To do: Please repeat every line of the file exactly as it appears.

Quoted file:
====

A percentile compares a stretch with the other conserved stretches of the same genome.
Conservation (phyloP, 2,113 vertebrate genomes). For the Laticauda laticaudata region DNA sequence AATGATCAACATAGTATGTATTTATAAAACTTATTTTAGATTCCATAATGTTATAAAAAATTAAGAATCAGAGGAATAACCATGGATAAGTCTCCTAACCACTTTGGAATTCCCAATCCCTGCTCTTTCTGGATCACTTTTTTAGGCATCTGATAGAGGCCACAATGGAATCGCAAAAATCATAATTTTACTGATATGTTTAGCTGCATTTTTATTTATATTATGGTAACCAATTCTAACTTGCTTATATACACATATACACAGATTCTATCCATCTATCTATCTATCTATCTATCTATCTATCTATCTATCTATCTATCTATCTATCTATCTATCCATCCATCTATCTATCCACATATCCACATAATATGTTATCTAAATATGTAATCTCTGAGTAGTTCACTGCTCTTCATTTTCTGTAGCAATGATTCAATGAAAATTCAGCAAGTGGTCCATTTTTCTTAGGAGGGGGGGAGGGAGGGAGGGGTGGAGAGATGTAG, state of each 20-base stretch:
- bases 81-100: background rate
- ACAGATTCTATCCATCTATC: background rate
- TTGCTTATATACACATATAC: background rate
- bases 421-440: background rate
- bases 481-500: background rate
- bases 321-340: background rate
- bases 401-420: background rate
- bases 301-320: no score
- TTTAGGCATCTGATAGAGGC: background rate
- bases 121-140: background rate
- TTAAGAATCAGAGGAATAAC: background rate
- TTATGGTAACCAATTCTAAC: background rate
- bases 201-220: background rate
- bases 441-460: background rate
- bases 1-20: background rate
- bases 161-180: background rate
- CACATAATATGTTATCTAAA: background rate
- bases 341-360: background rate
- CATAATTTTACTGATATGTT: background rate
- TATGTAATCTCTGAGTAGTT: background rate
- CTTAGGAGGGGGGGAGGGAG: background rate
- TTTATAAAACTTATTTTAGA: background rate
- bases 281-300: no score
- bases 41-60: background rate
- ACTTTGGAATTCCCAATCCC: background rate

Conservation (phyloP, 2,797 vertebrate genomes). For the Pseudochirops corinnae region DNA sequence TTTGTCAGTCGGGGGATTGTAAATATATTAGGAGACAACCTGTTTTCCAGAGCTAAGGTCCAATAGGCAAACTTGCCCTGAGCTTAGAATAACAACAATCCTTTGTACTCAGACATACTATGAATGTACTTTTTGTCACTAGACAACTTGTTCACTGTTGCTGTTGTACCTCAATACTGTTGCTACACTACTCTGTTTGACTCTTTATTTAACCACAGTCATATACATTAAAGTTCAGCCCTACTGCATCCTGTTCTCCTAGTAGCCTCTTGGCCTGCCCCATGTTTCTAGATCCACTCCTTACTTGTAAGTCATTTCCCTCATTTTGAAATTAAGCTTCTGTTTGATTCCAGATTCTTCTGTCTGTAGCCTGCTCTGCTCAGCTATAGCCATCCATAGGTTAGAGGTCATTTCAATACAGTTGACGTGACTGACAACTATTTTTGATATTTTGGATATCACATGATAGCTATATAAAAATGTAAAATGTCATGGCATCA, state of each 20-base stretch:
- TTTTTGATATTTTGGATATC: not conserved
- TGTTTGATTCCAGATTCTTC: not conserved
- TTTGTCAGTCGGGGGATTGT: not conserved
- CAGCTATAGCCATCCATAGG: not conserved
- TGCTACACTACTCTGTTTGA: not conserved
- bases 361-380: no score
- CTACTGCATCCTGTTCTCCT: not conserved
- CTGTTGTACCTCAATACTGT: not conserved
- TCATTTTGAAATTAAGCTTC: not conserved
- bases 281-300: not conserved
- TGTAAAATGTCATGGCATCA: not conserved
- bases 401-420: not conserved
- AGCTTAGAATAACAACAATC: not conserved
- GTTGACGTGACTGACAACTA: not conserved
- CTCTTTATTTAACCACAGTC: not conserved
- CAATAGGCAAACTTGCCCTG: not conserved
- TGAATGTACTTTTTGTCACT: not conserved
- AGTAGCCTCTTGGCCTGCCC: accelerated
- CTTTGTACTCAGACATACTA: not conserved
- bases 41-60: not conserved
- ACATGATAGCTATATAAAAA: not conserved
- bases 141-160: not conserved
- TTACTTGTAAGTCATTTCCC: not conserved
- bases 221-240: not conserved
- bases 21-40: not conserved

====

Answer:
A percentile compares a stretch with the other conserved stretches of the same genome.
Conservation (phyloP, 2,113 vertebrate genomes). For the Laticauda laticaudata region DNA sequence AATGATCAACATAGTATGTATTTATAAAACTTATTTTAGATTCCATAATGTTATAAAAAATTAAGAATCAGAGGAATAACCATGGATAAGTCTCCTAACCACTTTGGAATTCCCAATCCCTGCTCTTTCTGGATCACTTTTTTAGGCATCTGATAGAGGCCACAATGGAATCGCAAAAATCATAATTTTACTGATATGTTTAGCTGCATTTTTATTTATATTATGGTAACCAATTCTAACTTGCTTATATACACATATACACAGATTCTATCCATCTATCTATCTATCTATCTATCTATCTATCTATCTATCTATCTATCTATCTATCTATCTATCCATCCATCTATCTATCCACATATCCACATAATATGTTATCTAAATATGTAATCTCTGAGTAGTTCACTGCTCTTCATTTTCTGTAGCAATGATTCAATGAAAATTCAGCAAGTGGTCCATTTTTCTTAGGAGGGGGGGAGGGAGGGAGGGGTGGAGAGATGTAG, state of each 20-base stretch:
- bases 81-100: background rate
- ACAGATTCTATCCATCTATC: background rate
- TTGCTTATATACACATATAC: background rate
- bases 421-440: background rate
- bases 481-500: background rate
- bases 321-340: background rate
- bases 401-420: background rate
- bases 301-320: no score
- TTTAGGCATCTGATAGAGGC: background rate
- bases 121-140: background rate
- TTAAGAATCAGAGGAATAAC: background rate
- TTATGGTAACCAATTCTAAC: background rate
- bases 201-220: background rate
- bases 441-460: background rate
- bases 1-20: background rate
- bases 161-180: background rate
- CACATAATATGTTATCTAAA: background rate
- bases 341-360: background rate
- CATAATTTTACTGATATGTT: background rate
- TATGTAATCTCTGAGTAGTT: background rate
- CTTAGGAGGGGGGGAGGGAG: background rate
- TTTATAAAACTTATTTTAGA: background rate
- bases 281-300: no score
- bases 41-60: background rate
- ACTTTGGAATTCCCAATCCC: background rate

Conservation (phyloP, 2,797 vertebrate genomes). For the Pseudochirops corinnae region DNA sequence TTTGTCAGTCGGGGGATTGTAAATATATTAGGAGACAACCTGTTTTCCAGAGCTAAGGTCCAATAGGCAAACTTGCCCTGAGCTTAGAATAACAACAATCCTTTGTACTCAGACATACTATGAATGTACTTTTTGTCACTAGACAACTTGTTCACTGTTGCTGTTGTACCTCAATACTGTTGCTACACTACTCTGTTTGACTCTTTATTTAACCACAGTCATATACATTAAAGTTCAGCCCTACTGCATCCTGTTCTCCTAGTAGCCTCTTGGCCTGCCCCATGTTTCTAGATCCACTCCTTACTTGTAAGTCATTTCCCTCATTTTGAAATTAAGCTTCTGTTTGATTCCAGATTCTTCTGTCTGTAGCCTGCTCTGCTCAGCTATAGCCATCCATAGGTTAGAGGTCATTTCAATACAGTTGACGTGACTGACAACTATTTTTGATATTTTGGATATCACATGATAGCTATATAAAAATGTAAAATGTCATGGCATCA, state of each 20-base stretch:
- TTTTTGATATTTTGGATATC: not conserved
- TGTTTGATTCCAGATTCTTC: not conserved
- TTTGTCAGTCGGGGGATTGT: not conserved
- CAGCTATAGCCATCCATAGG: not conserved
- TGCTACACTACTCTGTTTGA: not conserved
- bases 361-380: no score
- CTACTGCATCCTGTTCTCCT: not conserved
- CTGTTGTACCTCAATACTGT: not conserved
- TCATTTTGAAATTAAGCTTC: not conserved
- bases 281-300: not conserved
- TGTAAAATGTCATGGCATCA: not conserved
- bases 401-420: not conserved
- AGCTTAGAATAACAACAATC: not conserved
- GTTGACGTGACTGACAACTA: not conserved
- CTCTTTATTTAACCACAGTC: not conserved
- CAATAGGCAAACTTGCCCTG: not conserved
- TGAATGTACTTTTTGTCACT: not conserved
- AGTAGCCTCTTGGCCTGCCC: accelerated
- CTTTGTACTCAGACATACTA: not conserved
- bases 41-60: not conserved
- ACATGATAGCTATATAAAAA: not conserved
- bases 141-160: not conserved
- TTACTTGTAAGTCATTTCCC: not conserved
- bases 221-240: not conserved
- bases 21-40: not conserved